So last we week we had a brief, yet fiery rant about the retardation of adding more wild card teams. Regardless of our ranting, kicking, and screaming, if we’re to listen to Bud Selig’s nonsense, it appears as though we’re getting additional wild card teams in 2012 whether we want it or not. We asked you if you’d embrace more wild card teams and 3 of you feel as strongly as we do, being that this idea is “literally the dumbest thing I’ve ever heard.” 1 individual loves wild card teams because “they’re the bestest.” However, the truly brilliant part of this poll is that someone actually voted for, “Well okay, but only if they’re first forced to compete in the Tri-Wizard tournament for the Goblet of Fire, which will take place at Hogwarts…naturally.” Thank you for that. There are no words to convey to you how hard we laughed.
This year’s MVP’s have finally been announced, but there wasn’t anything surprising about the outcome. Joey Votto secured the NL MVP and the only thing shocking about it is that he pummeled reigning MVP, Albert Pujols by a landslide (31 votes to 1). Josh Hamilton took AL MVP, beating the second place Miguel Cabrera by 17 points.
Finally, after days, weeks, months of BS, the Mets have finally announced their new manager and no, it’s not the TBB. We must confess that we’re not really sure where we went wrong during our interview process. On Tuesday, Mets confirmed that 61 year old Terry Collins would be taking over Jerry Manuel’s former position. His previous managerial experience includes the Houston Astros (1994-1996) and the then Anaheim Angels (1997-1999) with a win-loss record of 444-434. Personally, we think that the Mets have made a big mistake choosing Collins over us. Combined, we’re 60 years old. We’re energetic and have many more years of experience under our belts, having managed several different teams from the stands, living room couches, and bar stools. We’ve even called the bull pen from our personal cell phones, selflessly using our own daytime minutes for the sake of the team. PLUS, we write a baseball blog. Granted, a baseball blog filled without a lot of malarkey, but does HE write a baseball blog? No. We think not.
We know that you probably don’t care about what we just talked about. We’re guessing that you want us to go off on this whole Derek Jeter/Yankees marital trouble situation. Fine. We’ll play a little ball with you, but we’re not going to spend a ridiculous amount of time covering it. Newsday, New York Times, Daily News, ESPN, ESPN.com, and MLB.com are covering it enough. Brian Cashman refuses to comment on what Jeter’s camp is asking for or confirm if the Yankees’ offer is really 3 years/$15 million, but he has said that they’ve offered Jeter a “fair and appropriate” deal. He’s even gone so far as to suggest to Jeter that he should test the market if he feels cheated. Jeter’s agent has called the Yankees’ negotiation tactics “baffling” (which Cashman appears to be a bit stung by). You probably expect us to snarl over the Yankees’ selfishness and insensitive handling of the situation. Sorry, but it’s not going to happen. Oh, sure. We definitely see Jeter’s side of the coin here, but we can also understand the position that the Yankees are in as well.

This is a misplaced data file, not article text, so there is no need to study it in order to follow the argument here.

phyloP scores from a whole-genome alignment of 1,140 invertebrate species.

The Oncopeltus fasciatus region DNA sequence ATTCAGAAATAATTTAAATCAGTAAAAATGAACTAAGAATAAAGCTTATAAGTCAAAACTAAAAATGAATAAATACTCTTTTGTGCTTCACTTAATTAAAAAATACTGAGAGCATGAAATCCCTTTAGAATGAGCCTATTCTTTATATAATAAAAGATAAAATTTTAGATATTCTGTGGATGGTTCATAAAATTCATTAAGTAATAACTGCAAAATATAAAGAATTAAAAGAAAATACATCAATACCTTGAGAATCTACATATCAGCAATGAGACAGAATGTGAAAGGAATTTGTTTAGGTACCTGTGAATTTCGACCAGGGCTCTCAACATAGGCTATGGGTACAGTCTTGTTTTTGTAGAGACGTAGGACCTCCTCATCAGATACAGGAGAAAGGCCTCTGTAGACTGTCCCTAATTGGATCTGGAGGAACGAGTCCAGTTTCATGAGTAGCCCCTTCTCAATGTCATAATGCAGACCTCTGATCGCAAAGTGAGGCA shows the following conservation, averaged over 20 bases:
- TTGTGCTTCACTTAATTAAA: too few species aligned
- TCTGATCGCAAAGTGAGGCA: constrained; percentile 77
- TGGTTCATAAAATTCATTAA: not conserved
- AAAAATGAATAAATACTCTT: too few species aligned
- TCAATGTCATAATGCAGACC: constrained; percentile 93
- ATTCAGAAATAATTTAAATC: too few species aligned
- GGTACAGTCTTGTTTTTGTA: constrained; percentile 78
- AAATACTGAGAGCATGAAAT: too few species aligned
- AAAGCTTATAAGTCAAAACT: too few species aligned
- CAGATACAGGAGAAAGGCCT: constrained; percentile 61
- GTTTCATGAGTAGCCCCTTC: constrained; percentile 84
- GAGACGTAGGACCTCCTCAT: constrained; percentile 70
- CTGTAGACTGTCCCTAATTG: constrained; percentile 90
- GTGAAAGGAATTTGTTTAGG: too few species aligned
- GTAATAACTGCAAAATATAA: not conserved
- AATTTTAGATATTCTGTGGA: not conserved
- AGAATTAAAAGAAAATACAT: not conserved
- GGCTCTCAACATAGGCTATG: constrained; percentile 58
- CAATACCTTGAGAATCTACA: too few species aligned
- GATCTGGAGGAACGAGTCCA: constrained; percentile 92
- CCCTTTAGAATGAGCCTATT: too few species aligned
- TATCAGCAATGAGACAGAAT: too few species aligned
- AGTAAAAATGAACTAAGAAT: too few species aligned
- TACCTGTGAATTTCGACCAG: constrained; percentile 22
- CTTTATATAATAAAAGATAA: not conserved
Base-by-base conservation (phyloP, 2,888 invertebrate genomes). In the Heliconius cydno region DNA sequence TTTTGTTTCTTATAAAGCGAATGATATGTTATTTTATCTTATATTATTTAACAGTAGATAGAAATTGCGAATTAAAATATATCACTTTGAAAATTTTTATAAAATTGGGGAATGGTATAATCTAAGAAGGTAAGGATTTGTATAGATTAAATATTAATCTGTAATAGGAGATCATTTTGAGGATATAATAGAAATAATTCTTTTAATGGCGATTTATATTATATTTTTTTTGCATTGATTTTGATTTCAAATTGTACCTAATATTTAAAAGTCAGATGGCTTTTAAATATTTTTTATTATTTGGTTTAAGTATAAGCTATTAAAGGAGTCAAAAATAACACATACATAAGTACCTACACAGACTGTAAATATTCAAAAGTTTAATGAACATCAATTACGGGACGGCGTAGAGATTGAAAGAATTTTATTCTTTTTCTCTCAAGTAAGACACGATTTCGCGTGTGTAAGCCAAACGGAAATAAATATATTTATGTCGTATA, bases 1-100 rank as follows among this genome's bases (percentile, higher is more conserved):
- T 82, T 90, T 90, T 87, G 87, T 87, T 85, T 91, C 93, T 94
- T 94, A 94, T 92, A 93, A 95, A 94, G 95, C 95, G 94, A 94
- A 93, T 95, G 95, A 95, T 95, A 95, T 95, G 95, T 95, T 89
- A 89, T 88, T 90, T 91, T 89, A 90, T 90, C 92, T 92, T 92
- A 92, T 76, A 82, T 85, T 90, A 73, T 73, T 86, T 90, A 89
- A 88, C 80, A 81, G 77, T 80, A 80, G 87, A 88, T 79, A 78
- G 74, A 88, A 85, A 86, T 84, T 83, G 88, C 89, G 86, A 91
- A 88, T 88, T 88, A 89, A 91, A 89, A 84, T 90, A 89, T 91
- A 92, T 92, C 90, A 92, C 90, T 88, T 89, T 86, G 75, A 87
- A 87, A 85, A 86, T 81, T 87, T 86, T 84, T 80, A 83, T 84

The Victim’s side of the story (if you can call Jeter a “victim”): Jeter’s been an important figure in the Yankees’ franchise for his entire career. He’s been a member of the 1996, 1998, 1999, 2000, and 2009 World Series teams. He was the 1996 Rookie of the Year and became team captain in 2003. He’s won 5 Gold Gloves at short stop with them (though there are plenty of people willing and able to argue against him winning them). He’s an 11-time All Star and a 4-time winner of the Silver Slugger Award. He is the all-time hits leader among short stops and the Yankees’ all-time hits leader, having passed Lou Gehrig in 2009. Most Yankees fans love him and from what we can tell, he’s highly respected and well-liked by his teammates. Perhaps even non-Yankees fans and non-Yankees players like him. However, we can’t really confirm that now can we?